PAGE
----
Monday 9 March 2020

Wig out: Sean Shibe plays Fennessy, Gubaidulina, Bach and Lentz

I had heard guitarist Sean Shibe once before at the Wigmore Hall, giving a late-evening recital based on his second CD, 'softLOUD'. If you've heard of - but not actually heard - 'softLOUD', it may be because it won Gramophone magazine's inaugural Concept Album award in 2019.

Banish any images of 'Tommy' or 'The Lamb Lies Down on Broadway' that phrase may have just conjured up. Shibe's concept was partly to demonstrate the two distinct sides to his practice: the first half of the album acoustic and the second half electric. There's no doubt that the album throws down a gauntlet to the listener, settling them in through a sequence of beautiful Scottish lute tunes, only to shake their foundations by the end with the scorching 'Killer' by David Lang.

But the genius twist on the idea, in my opinion, was to resist the suggestion that the dividing line was as absolute between 'old/new' or 'traditional/modern'. (I don't think it's accidental that the words in the title are run together, or even superimposed on each other in the album artwork.) For example, the Macmillan pieces arranged for guitar in the acoustic section are far more recent than the Reich in the electric part. Elements of the LOUD selections call earlier tracks to mind, whether it's the relative gentleness of the Slow movement of 'Electric Counterpoint' or the Julia Wolfe suite that still carries the atmosphere of the bagpipes it was originally written for, ensuring both halves of the record carry a tartan flavour. It's as if the mischievous, disruptive side of Shibe's musical personality turned to its more restrained counterpart, chuckling like a Bond villain, "Ah, Quiet Sean? Perhaps we are not so very different after all..!"

Looking back, this desire for mixing things up was always there: Shibe's debut all-acoustic disc, 'Dreams and Fancies', focuses on English music but stretches from Dowland to Britten. But it wouldn't have prepared you for 'softLOUD'; and with this latest recital programme, he pushes the boundaries even further than before...

Rather coyly, Wigmore Hall advertised Shibe's instrument as merely 'guitar'. However, I remembered from that previous recital that he had blown a few cobwebs away from the corner of the auditorium when he plugged in and let rip. So, deliberately avoiding any advance listening (so the concert would have maximum impact), I confined myself to reading up a bit ahead of time on 'Ingwe', the piece by Australian composer Georges Lentz that was to take up the entire second half of the gig. 'Ingwe' is an Aboriginal word for 'night', and forms part of an ongoing - and seemingly never-ending - cycle of works by the composer that chart his arrival at a kind of spiritual emptiness. The work aims to conflate, I understand, a 'long dark night of the soul' with the vastness of the Australian desert night. It's a 60-minute piece for solo electric guitar.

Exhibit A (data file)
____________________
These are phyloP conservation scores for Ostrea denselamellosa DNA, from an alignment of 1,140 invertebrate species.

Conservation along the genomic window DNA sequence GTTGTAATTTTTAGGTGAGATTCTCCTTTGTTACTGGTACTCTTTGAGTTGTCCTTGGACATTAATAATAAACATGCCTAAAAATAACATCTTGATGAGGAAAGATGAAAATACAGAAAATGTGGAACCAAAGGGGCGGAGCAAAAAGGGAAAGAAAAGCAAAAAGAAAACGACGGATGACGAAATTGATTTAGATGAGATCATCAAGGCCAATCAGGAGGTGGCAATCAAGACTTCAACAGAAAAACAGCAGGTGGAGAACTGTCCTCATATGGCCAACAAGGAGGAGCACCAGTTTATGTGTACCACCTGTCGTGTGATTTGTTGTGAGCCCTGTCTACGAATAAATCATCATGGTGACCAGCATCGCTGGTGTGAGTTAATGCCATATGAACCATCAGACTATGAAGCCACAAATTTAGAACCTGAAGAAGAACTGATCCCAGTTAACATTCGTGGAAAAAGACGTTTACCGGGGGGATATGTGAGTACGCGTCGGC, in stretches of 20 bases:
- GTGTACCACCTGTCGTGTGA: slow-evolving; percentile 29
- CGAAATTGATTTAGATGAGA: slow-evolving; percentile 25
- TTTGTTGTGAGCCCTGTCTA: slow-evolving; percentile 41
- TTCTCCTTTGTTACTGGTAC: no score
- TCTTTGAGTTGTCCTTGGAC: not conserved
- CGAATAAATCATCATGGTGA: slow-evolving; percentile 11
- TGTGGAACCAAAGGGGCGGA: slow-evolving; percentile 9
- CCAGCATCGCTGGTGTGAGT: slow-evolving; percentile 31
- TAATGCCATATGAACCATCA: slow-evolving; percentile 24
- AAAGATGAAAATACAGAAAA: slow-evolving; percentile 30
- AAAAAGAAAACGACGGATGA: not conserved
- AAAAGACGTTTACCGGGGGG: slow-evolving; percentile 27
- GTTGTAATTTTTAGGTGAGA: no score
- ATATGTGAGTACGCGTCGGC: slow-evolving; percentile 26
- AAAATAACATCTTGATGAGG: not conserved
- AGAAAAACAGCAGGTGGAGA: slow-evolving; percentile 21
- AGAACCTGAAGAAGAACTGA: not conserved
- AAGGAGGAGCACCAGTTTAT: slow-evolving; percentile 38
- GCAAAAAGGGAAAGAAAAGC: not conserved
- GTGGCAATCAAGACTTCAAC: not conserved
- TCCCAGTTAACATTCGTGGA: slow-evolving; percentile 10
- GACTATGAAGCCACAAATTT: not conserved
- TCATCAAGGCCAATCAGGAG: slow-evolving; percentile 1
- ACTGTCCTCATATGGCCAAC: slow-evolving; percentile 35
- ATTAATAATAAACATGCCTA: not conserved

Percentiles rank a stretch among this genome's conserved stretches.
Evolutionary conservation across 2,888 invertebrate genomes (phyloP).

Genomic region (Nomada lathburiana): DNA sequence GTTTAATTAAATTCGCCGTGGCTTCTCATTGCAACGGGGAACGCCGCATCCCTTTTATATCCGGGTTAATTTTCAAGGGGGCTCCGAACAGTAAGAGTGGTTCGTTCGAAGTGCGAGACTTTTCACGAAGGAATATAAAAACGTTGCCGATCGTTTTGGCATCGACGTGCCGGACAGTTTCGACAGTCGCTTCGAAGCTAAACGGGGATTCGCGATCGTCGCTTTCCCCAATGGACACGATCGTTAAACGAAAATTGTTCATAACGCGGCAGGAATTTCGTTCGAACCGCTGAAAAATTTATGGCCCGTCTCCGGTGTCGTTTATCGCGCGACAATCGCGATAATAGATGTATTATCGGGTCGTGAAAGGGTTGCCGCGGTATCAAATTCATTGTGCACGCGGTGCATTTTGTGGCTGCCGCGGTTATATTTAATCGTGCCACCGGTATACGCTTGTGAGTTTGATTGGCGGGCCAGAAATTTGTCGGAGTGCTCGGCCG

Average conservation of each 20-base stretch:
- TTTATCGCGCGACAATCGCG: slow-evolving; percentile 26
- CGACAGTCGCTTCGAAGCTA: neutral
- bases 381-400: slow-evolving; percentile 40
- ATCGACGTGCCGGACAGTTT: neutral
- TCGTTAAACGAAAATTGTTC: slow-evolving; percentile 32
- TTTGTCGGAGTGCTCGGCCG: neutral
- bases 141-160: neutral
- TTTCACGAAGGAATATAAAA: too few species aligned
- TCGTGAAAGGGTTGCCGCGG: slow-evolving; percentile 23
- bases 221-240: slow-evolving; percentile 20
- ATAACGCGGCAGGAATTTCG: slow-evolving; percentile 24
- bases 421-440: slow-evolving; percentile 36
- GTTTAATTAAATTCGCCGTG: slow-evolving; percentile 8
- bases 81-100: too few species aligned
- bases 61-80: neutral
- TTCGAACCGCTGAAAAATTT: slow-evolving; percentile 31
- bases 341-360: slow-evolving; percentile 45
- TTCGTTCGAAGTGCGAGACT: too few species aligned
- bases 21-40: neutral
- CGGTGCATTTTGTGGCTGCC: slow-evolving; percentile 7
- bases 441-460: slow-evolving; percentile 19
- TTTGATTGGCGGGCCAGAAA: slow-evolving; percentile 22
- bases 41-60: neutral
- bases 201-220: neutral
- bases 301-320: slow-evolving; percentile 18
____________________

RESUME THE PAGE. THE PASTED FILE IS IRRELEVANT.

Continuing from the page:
So, in some respects, this concert was modelled on the 'softLOUD' template. As the lights dimmed for the first half, Shibe appeared in smart, sober attire, took a seat and leaned over his acoustic classical guitar. And despite the 'soft' instrument of choice, the works we heard were contemporary (David Fennessy's 'rosewood' from 2011), closer to mid-20th century (Sofia Gubaidulina's 'Serenade' and 'Toccata'), then right back to the early 18th for an arrangement of Bach's 'Suite in E minor' for lute (or lute-harpsichord). In itself, this part of the evening held its fair share of revelations for me: the inescapable reach of Bach through the centuries, and how current the suite sounded alongside the more modern pieces. Also - and I realise this is a personal reaction from someone who also listens an awful lot to singer-songwriters wielding acoustic guitars - there is something inescapably rhythmic, danceable about the way a solo guitar must provide propulsion and melody together - it's almost percussive. All three composers provoked this reaction in me, in spite of their very different styles, circumstances and, of course, timeframes. Shibe treated them with equal reverence, dazzling displays of seemingly impossible fingerwork never disrupting the delicacy and space certain passages demanded. More of this later.